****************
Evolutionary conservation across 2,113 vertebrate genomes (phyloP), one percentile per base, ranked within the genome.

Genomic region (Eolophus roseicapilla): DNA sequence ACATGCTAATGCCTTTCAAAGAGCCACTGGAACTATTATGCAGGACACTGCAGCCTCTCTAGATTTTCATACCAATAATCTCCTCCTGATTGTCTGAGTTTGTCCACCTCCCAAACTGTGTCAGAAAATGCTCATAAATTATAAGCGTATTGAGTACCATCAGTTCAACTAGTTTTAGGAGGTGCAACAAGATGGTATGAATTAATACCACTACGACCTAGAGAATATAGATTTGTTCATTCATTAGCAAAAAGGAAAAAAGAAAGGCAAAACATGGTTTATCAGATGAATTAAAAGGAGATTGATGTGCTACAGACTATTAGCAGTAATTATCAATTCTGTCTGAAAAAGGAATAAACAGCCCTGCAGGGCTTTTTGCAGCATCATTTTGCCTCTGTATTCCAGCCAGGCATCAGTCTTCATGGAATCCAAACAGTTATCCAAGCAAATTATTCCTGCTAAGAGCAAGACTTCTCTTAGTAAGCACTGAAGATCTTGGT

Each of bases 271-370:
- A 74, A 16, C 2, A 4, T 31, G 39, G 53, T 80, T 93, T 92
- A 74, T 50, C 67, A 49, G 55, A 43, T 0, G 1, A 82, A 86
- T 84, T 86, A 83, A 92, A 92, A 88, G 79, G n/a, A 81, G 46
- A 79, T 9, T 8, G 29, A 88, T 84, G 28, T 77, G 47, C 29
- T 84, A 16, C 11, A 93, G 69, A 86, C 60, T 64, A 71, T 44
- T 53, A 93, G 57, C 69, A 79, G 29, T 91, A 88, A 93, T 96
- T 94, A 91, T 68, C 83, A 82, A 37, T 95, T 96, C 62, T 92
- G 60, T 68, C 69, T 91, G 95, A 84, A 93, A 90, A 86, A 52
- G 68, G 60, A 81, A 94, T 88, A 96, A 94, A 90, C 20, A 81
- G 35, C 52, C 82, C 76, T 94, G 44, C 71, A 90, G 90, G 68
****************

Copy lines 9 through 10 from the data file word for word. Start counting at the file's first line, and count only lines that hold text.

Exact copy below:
- T 53, A 93, G 57, C 69, A 79, G 29, T 91, A 88, A 93, T 96
- T 94, A 91, T 68, C 83, A 82, A 37, T 95, T 96, C 62, T 92